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November 20, 2001

UW speech traces history of African-American nurses in Seattle

University of Washington School of Nursing Professor Lois Price-Spratlen will discuss the experiences of early African-American nurses in Seattle who overcame racial discrimination and adversity to achieve their dreams. Her free public presentation at 4 p.m. Tuesday, Nov. 27, in Hogness Auditorium at the UW Health Sciences Center is titled “Seattle African-American Nurses: How They Have Overcome.” It is the third in a series of public lectures sponsored as a community service by the UW School of Nursing.

Dr. Nancy Fugate Woods, dean of the School of Nursing, will introduce Price-Spratlen. Woods will address how early UW nursing school admission policies adversely affected African-American nursing students. Woods will also invite the current community of African-American nursing students and nurses to continue to work with the school to increase the number of African-Americans in nursing.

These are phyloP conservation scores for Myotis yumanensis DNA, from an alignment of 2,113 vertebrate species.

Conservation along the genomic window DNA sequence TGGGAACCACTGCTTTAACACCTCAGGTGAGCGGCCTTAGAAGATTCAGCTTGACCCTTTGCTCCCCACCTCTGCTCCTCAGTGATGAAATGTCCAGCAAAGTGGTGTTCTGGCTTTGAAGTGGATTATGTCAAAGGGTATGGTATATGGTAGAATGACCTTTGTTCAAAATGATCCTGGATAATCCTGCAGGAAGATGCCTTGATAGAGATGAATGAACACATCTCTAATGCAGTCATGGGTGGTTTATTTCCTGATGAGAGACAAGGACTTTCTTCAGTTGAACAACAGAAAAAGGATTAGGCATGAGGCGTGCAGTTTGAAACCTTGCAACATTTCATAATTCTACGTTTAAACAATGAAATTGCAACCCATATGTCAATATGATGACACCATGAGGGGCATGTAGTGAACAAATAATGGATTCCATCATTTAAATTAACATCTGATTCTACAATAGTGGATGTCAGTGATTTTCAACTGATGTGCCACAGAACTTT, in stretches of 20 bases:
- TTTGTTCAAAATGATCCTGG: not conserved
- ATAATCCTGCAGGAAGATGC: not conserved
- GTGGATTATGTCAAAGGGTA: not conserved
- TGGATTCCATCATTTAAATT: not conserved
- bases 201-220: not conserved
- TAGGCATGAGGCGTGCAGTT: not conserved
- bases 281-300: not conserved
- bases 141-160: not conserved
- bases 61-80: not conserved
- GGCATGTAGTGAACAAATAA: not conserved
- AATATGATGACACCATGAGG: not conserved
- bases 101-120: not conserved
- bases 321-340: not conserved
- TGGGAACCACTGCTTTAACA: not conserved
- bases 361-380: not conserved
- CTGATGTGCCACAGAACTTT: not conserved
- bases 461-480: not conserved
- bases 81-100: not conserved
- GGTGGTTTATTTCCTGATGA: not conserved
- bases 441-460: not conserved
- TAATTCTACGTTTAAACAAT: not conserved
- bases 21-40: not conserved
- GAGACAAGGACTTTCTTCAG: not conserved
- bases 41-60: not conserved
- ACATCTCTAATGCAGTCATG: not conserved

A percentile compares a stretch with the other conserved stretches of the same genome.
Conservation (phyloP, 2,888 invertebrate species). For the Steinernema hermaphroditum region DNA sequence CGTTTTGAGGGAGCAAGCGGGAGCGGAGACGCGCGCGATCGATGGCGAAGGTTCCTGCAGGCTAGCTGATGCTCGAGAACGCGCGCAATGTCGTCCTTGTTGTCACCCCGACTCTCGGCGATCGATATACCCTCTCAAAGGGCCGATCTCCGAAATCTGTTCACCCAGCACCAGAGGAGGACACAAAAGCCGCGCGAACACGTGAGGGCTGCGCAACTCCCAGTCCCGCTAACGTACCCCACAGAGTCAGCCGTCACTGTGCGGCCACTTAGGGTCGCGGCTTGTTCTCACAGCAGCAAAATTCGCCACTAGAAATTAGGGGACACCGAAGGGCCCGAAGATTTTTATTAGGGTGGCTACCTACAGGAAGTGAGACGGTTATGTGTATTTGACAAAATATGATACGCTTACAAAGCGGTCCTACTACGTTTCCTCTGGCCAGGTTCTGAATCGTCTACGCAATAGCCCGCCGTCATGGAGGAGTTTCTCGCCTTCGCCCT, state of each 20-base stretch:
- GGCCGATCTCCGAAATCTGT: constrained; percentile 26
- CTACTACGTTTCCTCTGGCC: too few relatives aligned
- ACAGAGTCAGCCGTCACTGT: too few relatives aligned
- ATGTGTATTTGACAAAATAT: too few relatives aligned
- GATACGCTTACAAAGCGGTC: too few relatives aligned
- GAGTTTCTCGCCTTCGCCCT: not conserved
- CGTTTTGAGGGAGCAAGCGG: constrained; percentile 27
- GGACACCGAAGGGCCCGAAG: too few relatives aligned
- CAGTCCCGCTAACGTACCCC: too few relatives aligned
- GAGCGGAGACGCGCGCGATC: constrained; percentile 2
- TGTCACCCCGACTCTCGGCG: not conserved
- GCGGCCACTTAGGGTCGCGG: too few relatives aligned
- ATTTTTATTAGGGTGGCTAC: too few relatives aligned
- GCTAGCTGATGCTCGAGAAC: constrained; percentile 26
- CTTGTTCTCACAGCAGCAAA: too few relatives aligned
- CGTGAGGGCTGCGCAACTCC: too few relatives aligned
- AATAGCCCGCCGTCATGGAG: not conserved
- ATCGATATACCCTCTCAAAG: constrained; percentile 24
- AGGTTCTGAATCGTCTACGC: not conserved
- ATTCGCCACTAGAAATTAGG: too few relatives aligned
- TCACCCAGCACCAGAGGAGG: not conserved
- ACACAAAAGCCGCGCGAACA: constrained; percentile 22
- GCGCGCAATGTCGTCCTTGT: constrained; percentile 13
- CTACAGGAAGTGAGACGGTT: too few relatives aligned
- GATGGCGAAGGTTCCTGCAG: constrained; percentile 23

In 1896, hospitals and nursing schools across the country became strictly segregated when many states enacted laws intended to separate the races. As recently as 1948, African-Americans were denied admission to national nursing organizations. Price-Spratlen traced the local repercussions of these discriminatory acts in her recent book, African American Registered Nurses in Seattle.

The lecture will be followed by a reception in the adjoining lobby of the health sciences complex to honor the Mary Mahoney Professional Nurses Organization, which supports African-Americans in nursing. Price-Spratlen, a board-certified psychotherapist and University Ombudsman, will autograph copies of her book.

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